What does 2020 have in store for food?
Reflecting on the past decade in food, it seems like so much has changed when it comes to our attitudes, concerns and practices. What was once novel — high-tech meat alternatives especially — has become banal, whereas many of the foods we take for granted as reliable staples — such as chickpeas, coffee and seafood — face increasingly uncertain futures.
When it comes to contemplating what 2020 could bring, though, signs point to a continuation of the familiar rather than any marked differences. Trends that have been picking up steam of late will likely continue their inevitable march to the mainstream: Interest in plant-based diets, and a plethora of meatless and dairyless products; and strategies for mitigating the repercussions of climate change on food systems being chief among them.
Demonstrating a comical contradiction, Google Canada’s Year in Search identified “plant-based” as the top trending diet for 2019 and “beef stroganoff” as the top trending recipe. Seemingly incompatible, the findings support a known shift in eating patterns. As much as we’re embracing plant-based meat and dairy alternatives, we’re simultaneously saving room for creamy, beefy comfort foods.
While the number of vegetarians and vegans has stayed pretty much the same in recent years, the rise of so-called flexitarians (although few would self-identify as such; so far, the word has been mostly relegated to industry jargon) is driving the availability and diversity of plant-based options. This is only expected to expand in the coming year, with food delivery services Grubhub and Uber Eats projecting an increased appetite for the likes of oat milk, celery juice, the Impossible Burger, avocado toast, kale, street corn, starfruit and brussels sprouts.
Whole Foods Market, meanwhile, is predicting a fresh crop of plant-based products for 2020, including meat-plant blends (e.g. beef burgers made with 30 per cent plant-based ingredients), and foods that forgo the use of soybeans, such as dairy-free yogurts made with a mixture of grains and mung beans instead, and no-soy sauces.
On a more solemn note, the effects of climate change on both beloved dietary pillars and the global food supply at large are becoming impossible to ignore. In the summer, a United Nations report warned that the “unprecedented” exploitation of the world’s land and water could result in a widespread food crisis. And according to research from the Public Health Agency of Canada, a warming planet may make our food less safe as outbreaks of food-borne illnesses become progressively persistent.
In a sweeping sense, if left unchecked, climate change is poised to threaten the food security of roughly 90 per cent of humanity, according to a paper published in the journal Science Advances in November. While Canada is rare in that fish stocks and grain harvests might swell, study co-author William Cheung from the University of British Columbia told The Canadian Press that this shouldn’t make us feel assured: “We are living in the same world. Everything is connected. Any country that thinks they would be able to isolate themselves from any problems or impacts in other countries is unrealistic.”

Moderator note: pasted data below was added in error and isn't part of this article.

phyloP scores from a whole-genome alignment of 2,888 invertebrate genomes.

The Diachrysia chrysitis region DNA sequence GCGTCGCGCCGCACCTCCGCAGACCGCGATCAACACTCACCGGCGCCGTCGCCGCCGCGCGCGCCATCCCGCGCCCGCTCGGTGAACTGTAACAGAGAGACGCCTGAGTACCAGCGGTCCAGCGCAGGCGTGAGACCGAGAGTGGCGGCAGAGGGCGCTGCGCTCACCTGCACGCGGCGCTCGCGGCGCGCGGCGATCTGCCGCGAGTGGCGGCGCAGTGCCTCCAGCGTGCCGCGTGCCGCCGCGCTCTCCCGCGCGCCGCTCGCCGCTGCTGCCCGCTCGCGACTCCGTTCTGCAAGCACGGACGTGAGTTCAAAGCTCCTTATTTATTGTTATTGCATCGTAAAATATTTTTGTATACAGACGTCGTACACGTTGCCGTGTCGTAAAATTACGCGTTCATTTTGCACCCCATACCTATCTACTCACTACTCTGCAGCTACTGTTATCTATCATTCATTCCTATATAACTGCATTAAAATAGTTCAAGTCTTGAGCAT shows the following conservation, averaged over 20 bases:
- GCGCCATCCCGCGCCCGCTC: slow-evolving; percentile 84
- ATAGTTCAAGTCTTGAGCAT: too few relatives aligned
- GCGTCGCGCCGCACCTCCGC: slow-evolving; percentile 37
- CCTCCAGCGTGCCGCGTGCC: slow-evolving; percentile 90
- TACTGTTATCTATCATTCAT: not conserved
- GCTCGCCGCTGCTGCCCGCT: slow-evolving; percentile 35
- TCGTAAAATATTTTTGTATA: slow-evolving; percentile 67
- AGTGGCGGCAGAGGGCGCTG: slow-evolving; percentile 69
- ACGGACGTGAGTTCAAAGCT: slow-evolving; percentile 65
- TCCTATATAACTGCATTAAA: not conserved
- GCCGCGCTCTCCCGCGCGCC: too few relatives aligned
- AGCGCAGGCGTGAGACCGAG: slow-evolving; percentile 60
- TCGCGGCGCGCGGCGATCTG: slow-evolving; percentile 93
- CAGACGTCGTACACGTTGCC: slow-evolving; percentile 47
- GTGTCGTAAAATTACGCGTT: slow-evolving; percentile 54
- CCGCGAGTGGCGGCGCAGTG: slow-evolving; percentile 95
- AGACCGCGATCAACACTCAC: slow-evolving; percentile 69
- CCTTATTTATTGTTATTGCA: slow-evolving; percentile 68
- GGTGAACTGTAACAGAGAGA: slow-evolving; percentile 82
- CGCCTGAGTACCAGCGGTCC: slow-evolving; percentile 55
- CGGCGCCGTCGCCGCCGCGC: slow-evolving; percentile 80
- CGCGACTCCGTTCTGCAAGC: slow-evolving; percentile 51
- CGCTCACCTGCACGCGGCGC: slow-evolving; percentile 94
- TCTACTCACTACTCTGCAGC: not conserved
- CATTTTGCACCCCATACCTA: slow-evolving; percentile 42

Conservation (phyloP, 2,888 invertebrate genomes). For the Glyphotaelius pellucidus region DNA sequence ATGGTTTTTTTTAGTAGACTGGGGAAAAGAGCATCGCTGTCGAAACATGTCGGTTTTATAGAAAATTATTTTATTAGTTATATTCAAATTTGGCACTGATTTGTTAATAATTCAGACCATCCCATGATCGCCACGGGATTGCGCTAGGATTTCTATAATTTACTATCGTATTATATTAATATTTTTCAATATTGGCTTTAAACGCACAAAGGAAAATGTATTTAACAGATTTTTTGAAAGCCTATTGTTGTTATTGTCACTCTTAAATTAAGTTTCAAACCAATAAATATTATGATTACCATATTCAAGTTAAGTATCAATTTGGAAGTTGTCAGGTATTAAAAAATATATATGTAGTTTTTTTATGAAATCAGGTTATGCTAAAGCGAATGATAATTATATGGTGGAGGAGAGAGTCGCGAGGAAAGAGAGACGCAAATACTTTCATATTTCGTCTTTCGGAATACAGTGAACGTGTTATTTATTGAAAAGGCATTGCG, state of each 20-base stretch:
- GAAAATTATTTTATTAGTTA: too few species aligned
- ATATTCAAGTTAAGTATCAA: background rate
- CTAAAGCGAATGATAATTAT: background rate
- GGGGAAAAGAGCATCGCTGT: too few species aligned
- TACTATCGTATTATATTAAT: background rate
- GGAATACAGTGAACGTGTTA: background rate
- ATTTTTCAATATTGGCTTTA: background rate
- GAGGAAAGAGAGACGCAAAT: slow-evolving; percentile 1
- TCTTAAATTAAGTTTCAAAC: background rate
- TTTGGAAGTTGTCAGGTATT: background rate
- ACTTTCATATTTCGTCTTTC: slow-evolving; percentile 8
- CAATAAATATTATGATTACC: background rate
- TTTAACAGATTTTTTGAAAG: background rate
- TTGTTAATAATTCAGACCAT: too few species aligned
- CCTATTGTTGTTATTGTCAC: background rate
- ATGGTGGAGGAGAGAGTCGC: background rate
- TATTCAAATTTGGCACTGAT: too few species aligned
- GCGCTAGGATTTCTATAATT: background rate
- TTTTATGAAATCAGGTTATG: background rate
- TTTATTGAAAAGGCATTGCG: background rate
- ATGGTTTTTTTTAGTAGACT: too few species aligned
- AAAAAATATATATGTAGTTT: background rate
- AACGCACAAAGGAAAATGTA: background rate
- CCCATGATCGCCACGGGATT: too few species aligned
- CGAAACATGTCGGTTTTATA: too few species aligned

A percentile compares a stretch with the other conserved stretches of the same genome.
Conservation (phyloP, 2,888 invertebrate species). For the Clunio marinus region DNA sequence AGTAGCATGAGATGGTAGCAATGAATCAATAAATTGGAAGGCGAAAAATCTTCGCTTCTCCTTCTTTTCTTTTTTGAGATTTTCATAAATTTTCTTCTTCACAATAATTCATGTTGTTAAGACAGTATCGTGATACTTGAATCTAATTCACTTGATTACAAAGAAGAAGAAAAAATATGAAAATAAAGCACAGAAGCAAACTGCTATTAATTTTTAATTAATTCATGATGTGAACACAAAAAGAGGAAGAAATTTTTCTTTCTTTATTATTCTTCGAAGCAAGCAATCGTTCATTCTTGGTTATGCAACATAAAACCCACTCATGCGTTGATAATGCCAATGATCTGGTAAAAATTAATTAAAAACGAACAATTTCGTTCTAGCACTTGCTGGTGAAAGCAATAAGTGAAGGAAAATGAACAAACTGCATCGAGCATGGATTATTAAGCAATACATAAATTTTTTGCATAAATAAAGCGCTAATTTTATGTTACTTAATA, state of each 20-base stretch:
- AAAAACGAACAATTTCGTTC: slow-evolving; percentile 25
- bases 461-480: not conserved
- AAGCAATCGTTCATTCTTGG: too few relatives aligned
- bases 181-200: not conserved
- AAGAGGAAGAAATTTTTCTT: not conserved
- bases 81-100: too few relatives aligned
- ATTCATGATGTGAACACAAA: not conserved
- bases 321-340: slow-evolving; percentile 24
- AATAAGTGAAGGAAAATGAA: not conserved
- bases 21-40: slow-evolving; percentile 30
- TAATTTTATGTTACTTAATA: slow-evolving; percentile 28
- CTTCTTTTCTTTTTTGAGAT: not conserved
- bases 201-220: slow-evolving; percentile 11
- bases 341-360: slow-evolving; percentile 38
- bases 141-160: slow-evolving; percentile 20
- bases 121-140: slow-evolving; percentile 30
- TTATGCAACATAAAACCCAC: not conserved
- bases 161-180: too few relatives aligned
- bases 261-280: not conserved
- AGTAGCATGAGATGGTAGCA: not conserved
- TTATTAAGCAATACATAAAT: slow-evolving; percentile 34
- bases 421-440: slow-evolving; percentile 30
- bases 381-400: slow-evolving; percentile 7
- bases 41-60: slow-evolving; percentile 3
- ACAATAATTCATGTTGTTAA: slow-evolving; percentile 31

The myriad ramifications of climate change on food systems are also being investigated on a molecular level. Recent studies include an examination of how changing ocean chemistry is affecting the flavour and texture of shrimp: “You can actually taste acidification,” Sam Dupont, a researcher at the University of Gothenburg in Sweden, told The New Food Economy. Ocean acidification — a drop in pH caused mainly by rising levels of carbon dioxide in the atmosphere — resulted in generally less flavourful shellfish, he explained. A panel of tasters could not only tell the difference, but they consistently preferred today’s shrimp over those of the future.
As the subject is examined from various angles, we see an increased awareness playing out in new projects and expanding areas of interest. Regenerative agriculture — “farming and grazing practices that restore degraded soil, improve biodiversity and increase carbon capture to create long-lasting environmental benefits, such as positively impacting climate change” — is among Whole Foods Market’s food trend predictions for 2020.
An exercise in sustainable urban agriculture, a pioneering floating dairy farm — the aptly named Floating Farm (currently anchored in the Port of Rotterdam), which is operated by two humans and three robots — opened this spring. In 2020, expect to see more models exploring viable options for our “sinking and shrinking” world.